Should Brian Roberts continue playing everyday?

In the first month of the season, Brian Roberts hasn’t done much of anything offensively. The veteran second baseman is currently hitting .212/.312/.258, good for just a 61 wRC+. Roberts has drawn a fair amount of walks, but has been completely punchless at the plate, managing only two extra-base hits thus far.

The sample size is still very small, but poor hitting is nothing new for Roberts, who hasn’t had a wRC+ above 90 since his injury-shortened 2010 campaign. Since then, he’s hit just .229/.291/.334 in 626 plate appearances sprinkled over the past four seasons.  Its been years since he’s been a good hitter, and at 36-years-old, a bounce-back season is unlikely. Roberts doesn’t appear to be anything special defensively, either. Over parts of the last four seasons, UZR has him at -4.6 in roughly one full season’s worth of innings. The scarcity of recent fielding data makes impossible to make any definitive conclusions, but its probably safe to say Roberts is at best an average defender at second.

There was at least a glimmer of hope that Roberts might be able to cobble together a bounce-back season. After all, he was a star second baseman in the late aughts; and considering he’s endured a litany of injuries in the past few years, at least some of his struggles could be chalked up to playing hurt. But this year, Roberts has actually stayed relatively healthy, but hasn’t hit a lick. Other than four games missed with a minor back strain, Roberts has played every single game this year, but has done nothing to even hint at a return to form.

Up to this point, Joe Girardi has had little choice but to starting Roberts. Injuries to Mark Teixeira and Brendan Ryan left the Yankees hard pressed to even fill out their infield. Kelly Johnson slid over to first base, while career minor leaguers Yangervis Solarte and Dean Anna were forced to play on a near daily basis. But now that Teixeira and Johnson are back at their respective positions, playing time figures to be harder to come by for Solarte, Anna, and Scott Sizemore — all of whom have shown offensive promise. Solarte’s put up crooked numbers since the start of spring training, Anna did the same in the minors last year, and Sizemore was a pretty decent hitter in 2011 before knee problems cost him the last two seasons. None of these guys is anything special, but it’s hard to think they could be any worse than Roberts has been.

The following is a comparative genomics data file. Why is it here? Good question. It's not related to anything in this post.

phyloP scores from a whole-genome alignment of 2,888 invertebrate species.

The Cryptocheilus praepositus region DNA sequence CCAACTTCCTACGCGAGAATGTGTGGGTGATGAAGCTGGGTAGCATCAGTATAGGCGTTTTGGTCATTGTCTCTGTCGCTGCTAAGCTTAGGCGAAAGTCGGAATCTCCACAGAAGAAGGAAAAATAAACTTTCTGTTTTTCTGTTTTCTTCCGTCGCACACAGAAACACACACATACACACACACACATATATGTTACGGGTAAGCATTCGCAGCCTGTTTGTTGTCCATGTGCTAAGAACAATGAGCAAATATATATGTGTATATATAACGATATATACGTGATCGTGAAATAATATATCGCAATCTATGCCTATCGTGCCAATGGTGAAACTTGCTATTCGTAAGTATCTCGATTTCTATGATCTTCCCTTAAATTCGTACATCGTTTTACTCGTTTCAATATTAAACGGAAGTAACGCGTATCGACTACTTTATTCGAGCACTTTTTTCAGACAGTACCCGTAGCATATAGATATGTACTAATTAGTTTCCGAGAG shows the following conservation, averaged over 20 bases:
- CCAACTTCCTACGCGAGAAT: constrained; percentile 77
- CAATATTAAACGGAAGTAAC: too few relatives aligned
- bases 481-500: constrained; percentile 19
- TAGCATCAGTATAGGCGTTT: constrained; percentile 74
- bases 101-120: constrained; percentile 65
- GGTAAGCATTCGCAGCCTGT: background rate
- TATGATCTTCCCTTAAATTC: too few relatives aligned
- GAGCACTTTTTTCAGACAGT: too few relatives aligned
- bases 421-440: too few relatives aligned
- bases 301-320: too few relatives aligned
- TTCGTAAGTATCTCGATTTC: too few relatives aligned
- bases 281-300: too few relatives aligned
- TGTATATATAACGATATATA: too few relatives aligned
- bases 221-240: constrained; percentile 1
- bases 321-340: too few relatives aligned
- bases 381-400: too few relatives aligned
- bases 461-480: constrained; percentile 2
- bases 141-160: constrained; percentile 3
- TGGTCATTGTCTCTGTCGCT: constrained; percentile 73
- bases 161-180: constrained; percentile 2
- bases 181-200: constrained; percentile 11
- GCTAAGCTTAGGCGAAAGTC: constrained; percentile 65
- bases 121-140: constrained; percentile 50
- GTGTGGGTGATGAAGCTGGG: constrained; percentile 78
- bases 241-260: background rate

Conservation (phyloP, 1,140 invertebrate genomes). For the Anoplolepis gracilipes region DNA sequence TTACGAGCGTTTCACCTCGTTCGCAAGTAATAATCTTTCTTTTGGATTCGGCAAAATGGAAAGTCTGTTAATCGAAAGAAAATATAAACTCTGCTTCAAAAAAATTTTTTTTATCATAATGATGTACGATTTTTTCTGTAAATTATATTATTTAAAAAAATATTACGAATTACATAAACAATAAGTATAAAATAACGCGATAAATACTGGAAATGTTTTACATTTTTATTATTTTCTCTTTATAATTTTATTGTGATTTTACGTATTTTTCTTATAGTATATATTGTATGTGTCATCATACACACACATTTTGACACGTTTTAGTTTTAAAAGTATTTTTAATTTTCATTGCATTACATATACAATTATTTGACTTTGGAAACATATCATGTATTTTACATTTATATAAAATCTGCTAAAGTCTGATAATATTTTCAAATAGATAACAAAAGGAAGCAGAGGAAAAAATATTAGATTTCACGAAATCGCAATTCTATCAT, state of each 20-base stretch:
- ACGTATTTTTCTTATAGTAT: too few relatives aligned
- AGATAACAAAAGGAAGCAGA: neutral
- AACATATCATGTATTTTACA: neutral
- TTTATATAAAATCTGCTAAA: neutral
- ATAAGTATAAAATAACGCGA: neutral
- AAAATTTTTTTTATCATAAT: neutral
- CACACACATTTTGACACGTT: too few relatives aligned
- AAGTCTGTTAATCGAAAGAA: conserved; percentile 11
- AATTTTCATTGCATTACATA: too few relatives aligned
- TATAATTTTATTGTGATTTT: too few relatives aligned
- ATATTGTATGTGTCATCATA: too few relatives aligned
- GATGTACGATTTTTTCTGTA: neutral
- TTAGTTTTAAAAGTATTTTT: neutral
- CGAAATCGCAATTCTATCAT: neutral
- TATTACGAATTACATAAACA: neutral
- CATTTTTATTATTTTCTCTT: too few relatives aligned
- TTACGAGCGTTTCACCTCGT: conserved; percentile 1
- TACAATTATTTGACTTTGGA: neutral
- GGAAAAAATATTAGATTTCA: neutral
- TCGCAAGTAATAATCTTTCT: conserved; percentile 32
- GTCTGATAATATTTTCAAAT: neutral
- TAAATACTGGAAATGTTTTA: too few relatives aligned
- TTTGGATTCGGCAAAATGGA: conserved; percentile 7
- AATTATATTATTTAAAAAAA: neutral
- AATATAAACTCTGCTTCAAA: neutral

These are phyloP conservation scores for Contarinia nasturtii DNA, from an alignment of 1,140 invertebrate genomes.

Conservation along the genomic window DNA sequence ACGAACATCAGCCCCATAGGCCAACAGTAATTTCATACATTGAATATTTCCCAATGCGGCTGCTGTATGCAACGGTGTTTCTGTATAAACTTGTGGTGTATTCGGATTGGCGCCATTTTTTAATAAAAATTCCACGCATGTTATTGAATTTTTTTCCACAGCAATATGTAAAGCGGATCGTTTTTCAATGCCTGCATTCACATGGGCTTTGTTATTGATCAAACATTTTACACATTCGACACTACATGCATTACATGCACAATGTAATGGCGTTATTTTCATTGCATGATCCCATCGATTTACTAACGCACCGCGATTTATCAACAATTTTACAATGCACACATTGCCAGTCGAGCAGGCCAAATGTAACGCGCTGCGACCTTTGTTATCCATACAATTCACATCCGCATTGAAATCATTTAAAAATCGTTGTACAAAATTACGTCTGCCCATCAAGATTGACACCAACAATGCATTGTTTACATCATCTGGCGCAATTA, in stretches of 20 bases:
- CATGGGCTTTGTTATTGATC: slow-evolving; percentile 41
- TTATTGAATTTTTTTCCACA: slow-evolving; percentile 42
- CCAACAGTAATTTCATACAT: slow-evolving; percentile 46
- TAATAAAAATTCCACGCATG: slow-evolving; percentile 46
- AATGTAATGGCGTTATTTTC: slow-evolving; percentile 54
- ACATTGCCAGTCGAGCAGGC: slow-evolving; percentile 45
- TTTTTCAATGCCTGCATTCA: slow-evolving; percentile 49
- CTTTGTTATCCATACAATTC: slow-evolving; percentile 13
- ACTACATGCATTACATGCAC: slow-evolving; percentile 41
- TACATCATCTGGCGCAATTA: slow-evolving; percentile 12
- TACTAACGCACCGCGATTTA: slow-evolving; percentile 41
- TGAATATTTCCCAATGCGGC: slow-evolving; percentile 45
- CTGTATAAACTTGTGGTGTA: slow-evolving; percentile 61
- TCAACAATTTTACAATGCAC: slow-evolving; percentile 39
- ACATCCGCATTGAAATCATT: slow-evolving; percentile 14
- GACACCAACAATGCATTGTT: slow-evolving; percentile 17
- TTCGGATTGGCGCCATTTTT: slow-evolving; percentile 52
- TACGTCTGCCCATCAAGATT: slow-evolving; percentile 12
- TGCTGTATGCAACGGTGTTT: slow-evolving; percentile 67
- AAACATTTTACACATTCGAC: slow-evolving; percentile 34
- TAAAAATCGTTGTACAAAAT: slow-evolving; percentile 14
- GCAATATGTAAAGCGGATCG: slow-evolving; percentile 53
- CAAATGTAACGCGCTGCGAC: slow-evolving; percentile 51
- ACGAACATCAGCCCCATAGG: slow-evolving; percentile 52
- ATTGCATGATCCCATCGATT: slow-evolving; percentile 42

Its still too early for 2014 stats to be very meaningful, but Roberts has been particularly bad; and its not like there was much reason to be optimistic about his hitting in the first place. Now that Ryan’s close to returning — and Solarte, Anna, and Sizemore are no longer needed at third base — it may make sense to start mixing and matching these guys at second. Roberts has had a great career, but it may be time to start easing him out of the lineup. He looks to be about done at this point, and the players behind him on the depth chart have significantly more upside.

About Chris

Chris works in economic development by day, but spends most of his nights thinking about baseball. He writes for Pinstripe Pundits, and is an occasional user of the twitter machine: @_chris_mitchell
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